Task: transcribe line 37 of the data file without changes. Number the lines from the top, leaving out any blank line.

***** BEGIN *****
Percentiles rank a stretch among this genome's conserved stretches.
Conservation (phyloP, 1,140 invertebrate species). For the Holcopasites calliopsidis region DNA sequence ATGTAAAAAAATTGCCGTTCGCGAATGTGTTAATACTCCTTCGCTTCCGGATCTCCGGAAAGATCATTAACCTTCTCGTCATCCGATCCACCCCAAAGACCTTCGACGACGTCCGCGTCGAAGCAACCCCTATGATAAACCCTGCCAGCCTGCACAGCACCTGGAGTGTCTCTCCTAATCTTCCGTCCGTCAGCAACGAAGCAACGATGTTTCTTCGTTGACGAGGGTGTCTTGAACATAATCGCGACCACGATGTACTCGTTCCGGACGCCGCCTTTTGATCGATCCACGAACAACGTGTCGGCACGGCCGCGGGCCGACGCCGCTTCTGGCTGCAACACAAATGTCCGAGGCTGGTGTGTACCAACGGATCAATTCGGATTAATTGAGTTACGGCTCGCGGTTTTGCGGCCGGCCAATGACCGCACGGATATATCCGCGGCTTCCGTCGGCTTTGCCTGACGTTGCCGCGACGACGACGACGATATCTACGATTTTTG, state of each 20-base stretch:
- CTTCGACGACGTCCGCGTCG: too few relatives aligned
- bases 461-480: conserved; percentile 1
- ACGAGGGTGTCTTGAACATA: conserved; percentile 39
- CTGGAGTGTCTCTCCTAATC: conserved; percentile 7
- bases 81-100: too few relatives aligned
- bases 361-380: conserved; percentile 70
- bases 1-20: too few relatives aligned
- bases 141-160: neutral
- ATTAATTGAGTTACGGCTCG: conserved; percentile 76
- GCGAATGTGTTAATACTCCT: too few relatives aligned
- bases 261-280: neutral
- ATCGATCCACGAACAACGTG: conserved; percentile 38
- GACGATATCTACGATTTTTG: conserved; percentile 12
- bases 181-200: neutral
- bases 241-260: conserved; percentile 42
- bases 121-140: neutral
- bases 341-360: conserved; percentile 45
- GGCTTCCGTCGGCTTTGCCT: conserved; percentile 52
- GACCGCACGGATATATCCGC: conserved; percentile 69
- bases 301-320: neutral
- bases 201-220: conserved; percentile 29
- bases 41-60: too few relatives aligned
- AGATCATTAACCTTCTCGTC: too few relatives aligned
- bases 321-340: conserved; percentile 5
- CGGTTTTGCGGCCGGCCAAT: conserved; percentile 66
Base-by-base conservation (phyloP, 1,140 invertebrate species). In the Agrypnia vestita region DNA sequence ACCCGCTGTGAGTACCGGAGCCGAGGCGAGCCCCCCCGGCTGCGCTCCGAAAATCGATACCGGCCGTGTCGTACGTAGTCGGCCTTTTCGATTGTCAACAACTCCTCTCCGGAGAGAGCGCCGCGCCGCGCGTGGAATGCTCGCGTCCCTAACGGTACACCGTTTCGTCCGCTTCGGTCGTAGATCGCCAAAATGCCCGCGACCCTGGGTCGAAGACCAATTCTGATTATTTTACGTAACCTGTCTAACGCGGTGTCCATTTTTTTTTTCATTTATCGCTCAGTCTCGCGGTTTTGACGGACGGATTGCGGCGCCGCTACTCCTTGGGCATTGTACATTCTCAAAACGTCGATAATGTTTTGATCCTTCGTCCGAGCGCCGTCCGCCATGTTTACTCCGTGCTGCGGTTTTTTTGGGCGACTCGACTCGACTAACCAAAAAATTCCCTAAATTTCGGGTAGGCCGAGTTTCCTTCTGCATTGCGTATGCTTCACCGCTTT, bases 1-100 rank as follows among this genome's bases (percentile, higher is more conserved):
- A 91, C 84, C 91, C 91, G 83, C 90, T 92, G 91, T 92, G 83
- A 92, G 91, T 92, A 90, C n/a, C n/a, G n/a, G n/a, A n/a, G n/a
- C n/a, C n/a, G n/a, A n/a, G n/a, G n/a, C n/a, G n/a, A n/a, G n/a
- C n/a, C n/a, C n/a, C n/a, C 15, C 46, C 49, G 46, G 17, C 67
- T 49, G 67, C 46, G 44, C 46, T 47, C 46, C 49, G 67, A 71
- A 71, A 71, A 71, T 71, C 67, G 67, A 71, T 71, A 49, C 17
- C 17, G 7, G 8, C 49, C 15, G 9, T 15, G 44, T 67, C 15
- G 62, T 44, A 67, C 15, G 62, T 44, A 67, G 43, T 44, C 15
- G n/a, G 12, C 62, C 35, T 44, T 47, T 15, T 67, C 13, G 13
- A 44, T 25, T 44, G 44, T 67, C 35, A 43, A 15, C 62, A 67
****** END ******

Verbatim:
- G n/a, G 12, C 62, C 35, T 44, T 47, T 15, T 67, C 13, G 13